Accessible arias: Sempre libera from La traviata
Gavin Plumley dissects one of Verdi's most famous arias.
5 December 2011 at 10.31am | 2 Comments
The dashing young Alfredo has declared his love, the guests have left the party and Violetta is alone. But to her, love means nothing: she’s a courtesan; she gets money by faking emotion. After a brief setback, she’s back to her party girl antics in ‘Sempre libera’, one of Verdi’s most dazzling showcases. But how long can she keep up the pretence?
Woodwind introduces her aria, the very picture of girlish glee. Its trilling tune and bouncing accompaniment stop abruptly and Violetta starts her carefree bright stream of vocal fireworks. In this clip from the opening run of the Royal Opera production in 1994, Angela Gheorghiu hits the consonants, creating bounce and bravura in the vocal line.
But however happy and energetic Violetta sounds, Verdi keeps a dark harmonic card in his back pocket. She cannot help but land on that shadowy diminished chord at the bottom of each phrase. So although the music is resolutely in a major key, Verdi mixes minor tones into the harmonic palate.
Other heart-stopping elements lurk in the background. As soon as Violetta climbs to a ringing top C, Alfredo’s amorous voice is heard in the street. It stops Violetta abruptly. Snapping out of her reverie she launches straight back into the dizzying coloratura. These vocal leaps became a prominent feature of 18th and 19th century opera and were a staple of bel canto repertoire. Often these indicated jollity or madness. Here, Verdi blurs the boundaries between the two states.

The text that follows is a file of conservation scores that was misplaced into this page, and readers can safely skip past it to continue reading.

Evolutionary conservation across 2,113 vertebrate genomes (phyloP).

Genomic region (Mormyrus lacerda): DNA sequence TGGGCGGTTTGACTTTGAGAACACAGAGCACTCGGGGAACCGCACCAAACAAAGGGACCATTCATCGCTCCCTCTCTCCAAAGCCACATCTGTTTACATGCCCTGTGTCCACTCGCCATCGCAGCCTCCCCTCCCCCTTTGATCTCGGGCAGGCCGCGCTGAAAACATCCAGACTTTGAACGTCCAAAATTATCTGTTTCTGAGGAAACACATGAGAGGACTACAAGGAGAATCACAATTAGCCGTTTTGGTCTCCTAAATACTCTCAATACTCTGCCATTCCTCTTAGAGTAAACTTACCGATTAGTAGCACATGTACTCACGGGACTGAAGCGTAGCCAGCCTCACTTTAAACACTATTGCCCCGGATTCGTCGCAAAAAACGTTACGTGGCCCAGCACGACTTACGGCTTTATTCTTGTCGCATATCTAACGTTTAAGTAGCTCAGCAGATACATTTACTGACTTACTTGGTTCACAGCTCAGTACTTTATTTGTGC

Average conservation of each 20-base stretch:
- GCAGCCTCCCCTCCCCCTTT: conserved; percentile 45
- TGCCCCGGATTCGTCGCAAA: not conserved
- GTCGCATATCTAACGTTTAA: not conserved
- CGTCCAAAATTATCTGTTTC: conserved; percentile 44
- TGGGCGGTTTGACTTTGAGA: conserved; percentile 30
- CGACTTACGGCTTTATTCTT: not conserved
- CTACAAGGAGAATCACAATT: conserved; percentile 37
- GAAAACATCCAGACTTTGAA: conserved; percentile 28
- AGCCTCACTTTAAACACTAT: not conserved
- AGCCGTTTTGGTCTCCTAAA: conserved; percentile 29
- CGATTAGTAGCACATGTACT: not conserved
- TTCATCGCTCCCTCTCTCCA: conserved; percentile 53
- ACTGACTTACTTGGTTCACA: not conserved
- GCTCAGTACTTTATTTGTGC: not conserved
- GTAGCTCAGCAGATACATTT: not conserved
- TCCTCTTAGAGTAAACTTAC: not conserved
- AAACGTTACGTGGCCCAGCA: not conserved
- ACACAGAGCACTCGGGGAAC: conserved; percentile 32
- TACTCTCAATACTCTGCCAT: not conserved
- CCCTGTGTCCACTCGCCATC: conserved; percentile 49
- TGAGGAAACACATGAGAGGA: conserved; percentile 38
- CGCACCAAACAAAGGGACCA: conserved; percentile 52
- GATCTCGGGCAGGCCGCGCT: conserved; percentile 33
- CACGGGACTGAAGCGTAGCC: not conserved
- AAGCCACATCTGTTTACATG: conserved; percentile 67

In the second part of the aria (a modified repeat of the first), Violetta won’t be deterred and she skips ever higher, even when Alfredo interrupts. Gheorghiu is particularly effortless in the way she throws away these rising phrases. This is a woman in her prime, but we know it won’t last.
If on the surface ‘Sempre libera’ is a coloratura platform for the soprano, it similarly uncovers the central conflict in Violetta’s life. Alfredo may be singing in the street, but it’s as if his voice haunts her. Domesticity calls her away from high society. And although she commits to a life of pleasure in these jovial bars, three months later (at the start of Act II) she is living with Alfredo. This aria unlocks the tragedy that awaits them both.
Free and aimless I frolic
From joy to joy,
Flowing along the surface
of life’s path as I please.
As the day is born,
Or as the day dies,
Happily I turn to the new delights
That make my spirit soar.
Love is a heartbeat throughout the universe,
the torment and delight of my heart.
Oh! Oh! Love!
Gavin writes, lectures and broadcasts widely about music in the 19th and 20th centuries. www.entartetemusik.blogspot.com
La traviata is on stage at the Royal Opera House until 25 January 2012.